Allen Gee

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Gee in 1910

Allen Gee (6 September 1852 – 12 August 1939) was a British trade unionist and politician.

Professional backgroundEdit

Gee worked in the woolen industry in Huddersfield, and was involved in a major, but unsuccessful, strike in 1883. This experience inspired him to found what became the General Union of Textile Workers, with membership from the wider district. In 1885, he was elected as the first president of the Huddersfield Trades Council.[1] He was a strong supporter of the Weavers' campaign for an eight-hour day, launched in 1886, and was involved in the Manningham Mills Strike.[2] In 1888, he was elected as General Secretary of the West Yorkshire Power-Loom Weavers Association (later to become the Textile Workers), a position which he held until 1922.[3][4]


Gee attended the founding conference of the Independent Labour Party.[5] He was soon elected as an independent labor member of Huddersfield Town Council, although the Liberal Party attempted to claim that he was a supporter of their group.[6] In 1900, he was elected to the first Executive of the Labour Representation Committee (LRC), and he was also appointed as one of the organization's first trustees.[7] He served as the second Chairman of the National Executive Committee, in 1901, although he did not chair the annual conference.[8] From 1910 until 1912, he was chairman of the General Federation of Trade Unions,[3] while at the 1918 general election, he stood unsuccessfully for the Labour Party in Blackpool.

In later life, Gee became a Justice of the Peace, and remained close to his fellow trade unionist Ben Turner.[9] When the Huddersfield Trades Council celebrated its fiftieth anniversary, in 1935, Gee marched at the head of the celebratory parade.[10]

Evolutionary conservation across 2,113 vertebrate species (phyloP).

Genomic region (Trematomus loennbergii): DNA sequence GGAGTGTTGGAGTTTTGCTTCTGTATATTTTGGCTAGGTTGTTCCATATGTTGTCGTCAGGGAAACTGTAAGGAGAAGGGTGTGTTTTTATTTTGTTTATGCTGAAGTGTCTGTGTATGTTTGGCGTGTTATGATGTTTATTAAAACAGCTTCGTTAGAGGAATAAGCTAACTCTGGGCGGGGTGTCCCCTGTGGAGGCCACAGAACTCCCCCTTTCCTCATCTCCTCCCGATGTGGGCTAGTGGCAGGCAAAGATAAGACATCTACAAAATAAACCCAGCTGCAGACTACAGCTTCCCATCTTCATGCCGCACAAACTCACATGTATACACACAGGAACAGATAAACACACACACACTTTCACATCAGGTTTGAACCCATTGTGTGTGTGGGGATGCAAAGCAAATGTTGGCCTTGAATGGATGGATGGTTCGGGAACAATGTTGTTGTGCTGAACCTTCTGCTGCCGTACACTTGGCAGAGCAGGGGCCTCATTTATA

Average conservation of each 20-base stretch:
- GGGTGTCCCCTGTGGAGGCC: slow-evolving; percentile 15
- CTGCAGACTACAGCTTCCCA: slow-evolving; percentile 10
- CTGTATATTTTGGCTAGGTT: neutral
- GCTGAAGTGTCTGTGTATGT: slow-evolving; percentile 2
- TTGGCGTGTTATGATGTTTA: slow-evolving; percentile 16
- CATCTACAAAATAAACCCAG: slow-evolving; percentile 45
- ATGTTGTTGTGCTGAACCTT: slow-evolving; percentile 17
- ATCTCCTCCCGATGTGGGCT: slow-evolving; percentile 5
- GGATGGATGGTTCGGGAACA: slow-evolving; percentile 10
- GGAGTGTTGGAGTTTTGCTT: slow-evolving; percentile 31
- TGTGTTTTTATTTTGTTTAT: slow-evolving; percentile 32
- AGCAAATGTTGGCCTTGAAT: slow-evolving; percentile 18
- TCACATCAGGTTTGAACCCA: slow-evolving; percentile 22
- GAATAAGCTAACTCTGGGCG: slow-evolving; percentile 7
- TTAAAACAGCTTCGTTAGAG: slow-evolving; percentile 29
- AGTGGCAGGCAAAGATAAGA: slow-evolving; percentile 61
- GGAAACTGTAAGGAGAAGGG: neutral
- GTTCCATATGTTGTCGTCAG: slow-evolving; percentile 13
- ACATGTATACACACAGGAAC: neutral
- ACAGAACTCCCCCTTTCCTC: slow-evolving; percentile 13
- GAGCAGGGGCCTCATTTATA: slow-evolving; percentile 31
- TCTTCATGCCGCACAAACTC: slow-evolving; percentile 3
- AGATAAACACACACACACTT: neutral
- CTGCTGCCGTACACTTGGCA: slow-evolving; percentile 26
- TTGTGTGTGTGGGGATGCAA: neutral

1. ^ "Big anniversary for Huddersfield Trades Union Council", Huddersfield Daily Examiner, 23 September 2010
  2. ^ J. F. C. Harrison, Learning and living, 1790-1960, p.253
  3. ^ a b Hugh Armstrong Clegg, A History of British Trade Unions Since 1889: 1889-1910, p.184
  4. ^ Ben Pimlott and Chris Cook, Trade unions in British politics: the first 250 years, p.32
  5. ^ David Howell, British Workers and the Independent Labour Party, 1888-1906, p.331
  6. ^ Keith Laybourn and Jack Reynolds, Liberalism and the Rise of Labour, 1890-1918, p.114
  7. ^ A. W. Humphrey, A History of Labour Representation, pp.147, 156
  8. ^ Kevin Jefferys, Leading Labour: From Keir Hardie to Tony Blair, p.4
  9. ^ Ben Turner, About Myself, p.334
  10. ^ Labour, Vol. 2, p.280
Party political offices
Preceded by
William Charles Steadman
Chair of the Labour National Executive Committee
Succeeded by
John Hodge
Trade union offices
Preceded by
Albert Shaw
General Secretary of the General Union of Textile Workers
Succeeded by
Position abolished
Preceded by
David Gilmour and William Mosses
Trades Union Congress representative to the American Federation of Labour
With: Joseph Nicholas Bell
Succeeded by
John Hodge and David Shackleton
Preceded by
Pete Curran
Chairman of the General Federation of Trade Unions
1910 – 1912
Succeeded by
James O'Grady